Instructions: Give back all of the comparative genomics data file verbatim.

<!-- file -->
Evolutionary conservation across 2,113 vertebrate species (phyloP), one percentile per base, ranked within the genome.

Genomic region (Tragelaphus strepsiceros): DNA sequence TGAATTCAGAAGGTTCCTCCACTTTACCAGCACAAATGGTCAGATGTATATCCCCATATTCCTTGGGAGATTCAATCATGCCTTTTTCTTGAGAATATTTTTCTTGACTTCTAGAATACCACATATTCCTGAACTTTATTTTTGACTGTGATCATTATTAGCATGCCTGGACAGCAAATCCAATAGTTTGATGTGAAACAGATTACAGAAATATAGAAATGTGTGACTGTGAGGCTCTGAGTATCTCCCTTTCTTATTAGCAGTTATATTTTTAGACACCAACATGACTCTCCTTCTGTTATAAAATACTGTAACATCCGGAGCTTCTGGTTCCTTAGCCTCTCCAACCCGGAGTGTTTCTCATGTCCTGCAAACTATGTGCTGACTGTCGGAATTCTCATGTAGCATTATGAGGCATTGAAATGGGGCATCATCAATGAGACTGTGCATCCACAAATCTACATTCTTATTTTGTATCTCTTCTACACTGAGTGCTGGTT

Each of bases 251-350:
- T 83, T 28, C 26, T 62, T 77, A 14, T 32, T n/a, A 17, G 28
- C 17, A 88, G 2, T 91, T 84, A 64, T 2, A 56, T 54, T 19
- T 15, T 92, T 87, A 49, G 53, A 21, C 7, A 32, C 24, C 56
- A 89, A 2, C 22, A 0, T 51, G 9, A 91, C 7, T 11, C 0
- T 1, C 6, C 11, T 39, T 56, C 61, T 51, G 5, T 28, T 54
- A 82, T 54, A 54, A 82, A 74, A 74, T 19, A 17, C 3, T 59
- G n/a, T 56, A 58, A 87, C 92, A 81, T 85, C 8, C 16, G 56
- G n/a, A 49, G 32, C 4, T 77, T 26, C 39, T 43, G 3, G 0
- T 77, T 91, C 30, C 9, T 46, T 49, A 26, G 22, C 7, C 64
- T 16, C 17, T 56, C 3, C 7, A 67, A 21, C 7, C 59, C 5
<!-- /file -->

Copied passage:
Evolutionary conservation across 2,113 vertebrate species (phyloP), one percentile per base, ranked within the genome.

Genomic region (Tragelaphus strepsiceros): DNA sequence TGAATTCAGAAGGTTCCTCCACTTTACCAGCACAAATGGTCAGATGTATATCCCCATATTCCTTGGGAGATTCAATCATGCCTTTTTCTTGAGAATATTTTTCTTGACTTCTAGAATACCACATATTCCTGAACTTTATTTTTGACTGTGATCATTATTAGCATGCCTGGACAGCAAATCCAATAGTTTGATGTGAAACAGATTACAGAAATATAGAAATGTGTGACTGTGAGGCTCTGAGTATCTCCCTTTCTTATTAGCAGTTATATTTTTAGACACCAACATGACTCTCCTTCTGTTATAAAATACTGTAACATCCGGAGCTTCTGGTTCCTTAGCCTCTCCAACCCGGAGTGTTTCTCATGTCCTGCAAACTATGTGCTGACTGTCGGAATTCTCATGTAGCATTATGAGGCATTGAAATGGGGCATCATCAATGAGACTGTGCATCCACAAATCTACATTCTTATTTTGTATCTCTTCTACACTGAGTGCTGGTT

Each of bases 251-350:
- T 83, T 28, C 26, T 62, T 77, A 14, T 32, T n/a, A 17, G 28
- C 17, A 88, G 2, T 91, T 84, A 64, T 2, A 56, T 54, T 19
- T 15, T 92, T 87, A 49, G 53, A 21, C 7, A 32, C 24, C 56
- A 89, A 2, C 22, A 0, T 51, G 9, A 91, C 7, T 11, C 0
- T 1, C 6, C 11, T 39, T 56, C 61, T 51, G 5, T 28, T 54
- A 82, T 54, A 54, A 82, A 74, A 74, T 19, A 17, C 3, T 59
- G n/a, T 56, A 58, A 87, C 92, A 81, T 85, C 8, C 16, G 56
- G n/a, A 49, G 32, C 4, T 77, T 26, C 39, T 43, G 3, G 0
- T 77, T 91, C 30, C 9, T 46, T 49, A 26, G 22, C 7, C 64
- T 16, C 17, T 56, C 3, C 7, A 67, A 21, C 7, C 59, C 5